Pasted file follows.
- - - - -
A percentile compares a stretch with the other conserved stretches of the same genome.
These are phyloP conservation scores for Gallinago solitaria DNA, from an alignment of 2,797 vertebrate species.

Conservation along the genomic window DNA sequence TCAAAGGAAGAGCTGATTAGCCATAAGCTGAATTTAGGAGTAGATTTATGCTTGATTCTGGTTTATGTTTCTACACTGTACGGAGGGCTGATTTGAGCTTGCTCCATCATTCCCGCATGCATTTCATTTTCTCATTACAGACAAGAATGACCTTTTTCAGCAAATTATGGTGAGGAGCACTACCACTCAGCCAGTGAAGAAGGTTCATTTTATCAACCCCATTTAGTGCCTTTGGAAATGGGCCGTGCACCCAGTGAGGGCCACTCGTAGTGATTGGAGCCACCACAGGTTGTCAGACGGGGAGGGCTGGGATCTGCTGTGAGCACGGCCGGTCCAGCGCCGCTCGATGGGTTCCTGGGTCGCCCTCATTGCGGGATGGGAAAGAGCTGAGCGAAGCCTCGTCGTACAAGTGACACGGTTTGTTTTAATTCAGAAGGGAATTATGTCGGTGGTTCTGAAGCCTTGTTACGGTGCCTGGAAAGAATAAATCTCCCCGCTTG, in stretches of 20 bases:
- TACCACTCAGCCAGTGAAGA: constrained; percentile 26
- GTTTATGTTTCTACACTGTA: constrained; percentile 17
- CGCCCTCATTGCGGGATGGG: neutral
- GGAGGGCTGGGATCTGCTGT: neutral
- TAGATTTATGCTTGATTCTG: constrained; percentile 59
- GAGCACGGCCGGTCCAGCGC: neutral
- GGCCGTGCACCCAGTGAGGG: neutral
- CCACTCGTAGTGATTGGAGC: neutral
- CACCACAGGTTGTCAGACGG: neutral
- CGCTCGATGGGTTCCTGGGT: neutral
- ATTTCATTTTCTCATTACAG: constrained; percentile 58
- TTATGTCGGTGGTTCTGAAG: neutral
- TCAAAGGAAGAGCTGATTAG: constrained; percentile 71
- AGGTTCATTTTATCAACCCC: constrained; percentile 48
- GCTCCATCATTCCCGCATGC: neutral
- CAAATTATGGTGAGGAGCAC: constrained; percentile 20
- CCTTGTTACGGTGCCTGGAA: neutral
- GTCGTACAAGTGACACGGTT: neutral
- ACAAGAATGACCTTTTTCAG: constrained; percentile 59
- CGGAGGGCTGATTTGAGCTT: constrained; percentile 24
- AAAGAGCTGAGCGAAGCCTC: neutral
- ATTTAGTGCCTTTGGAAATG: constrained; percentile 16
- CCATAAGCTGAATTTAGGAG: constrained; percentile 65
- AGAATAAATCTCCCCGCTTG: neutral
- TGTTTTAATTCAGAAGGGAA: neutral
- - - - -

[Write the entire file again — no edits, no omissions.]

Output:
A percentile compares a stretch with the other conserved stretches of the same genome.
These are phyloP conservation scores for Gallinago solitaria DNA, from an alignment of 2,797 vertebrate species.

Conservation along the genomic window DNA sequence TCAAAGGAAGAGCTGATTAGCCATAAGCTGAATTTAGGAGTAGATTTATGCTTGATTCTGGTTTATGTTTCTACACTGTACGGAGGGCTGATTTGAGCTTGCTCCATCATTCCCGCATGCATTTCATTTTCTCATTACAGACAAGAATGACCTTTTTCAGCAAATTATGGTGAGGAGCACTACCACTCAGCCAGTGAAGAAGGTTCATTTTATCAACCCCATTTAGTGCCTTTGGAAATGGGCCGTGCACCCAGTGAGGGCCACTCGTAGTGATTGGAGCCACCACAGGTTGTCAGACGGGGAGGGCTGGGATCTGCTGTGAGCACGGCCGGTCCAGCGCCGCTCGATGGGTTCCTGGGTCGCCCTCATTGCGGGATGGGAAAGAGCTGAGCGAAGCCTCGTCGTACAAGTGACACGGTTTGTTTTAATTCAGAAGGGAATTATGTCGGTGGTTCTGAAGCCTTGTTACGGTGCCTGGAAAGAATAAATCTCCCCGCTTG, in stretches of 20 bases:
- TACCACTCAGCCAGTGAAGA: constrained; percentile 26
- GTTTATGTTTCTACACTGTA: constrained; percentile 17
- CGCCCTCATTGCGGGATGGG: neutral
- GGAGGGCTGGGATCTGCTGT: neutral
- TAGATTTATGCTTGATTCTG: constrained; percentile 59
- GAGCACGGCCGGTCCAGCGC: neutral
- GGCCGTGCACCCAGTGAGGG: neutral
- CCACTCGTAGTGATTGGAGC: neutral
- CACCACAGGTTGTCAGACGG: neutral
- CGCTCGATGGGTTCCTGGGT: neutral
- ATTTCATTTTCTCATTACAG: constrained; percentile 58
- TTATGTCGGTGGTTCTGAAG: neutral
- TCAAAGGAAGAGCTGATTAG: constrained; percentile 71
- AGGTTCATTTTATCAACCCC: constrained; percentile 48
- GCTCCATCATTCCCGCATGC: neutral
- CAAATTATGGTGAGGAGCAC: constrained; percentile 20
- CCTTGTTACGGTGCCTGGAA: neutral
- GTCGTACAAGTGACACGGTT: neutral
- ACAAGAATGACCTTTTTCAG: constrained; percentile 59
- CGGAGGGCTGATTTGAGCTT: constrained; percentile 24
- AAAGAGCTGAGCGAAGCCTC: neutral
- ATTTAGTGCCTTTGGAAATG: constrained; percentile 16
- CCATAAGCTGAATTTAGGAG: constrained; percentile 65
- AGAATAAATCTCCCCGCTTG: neutral
- TGTTTTAATTCAGAAGGGAA: neutral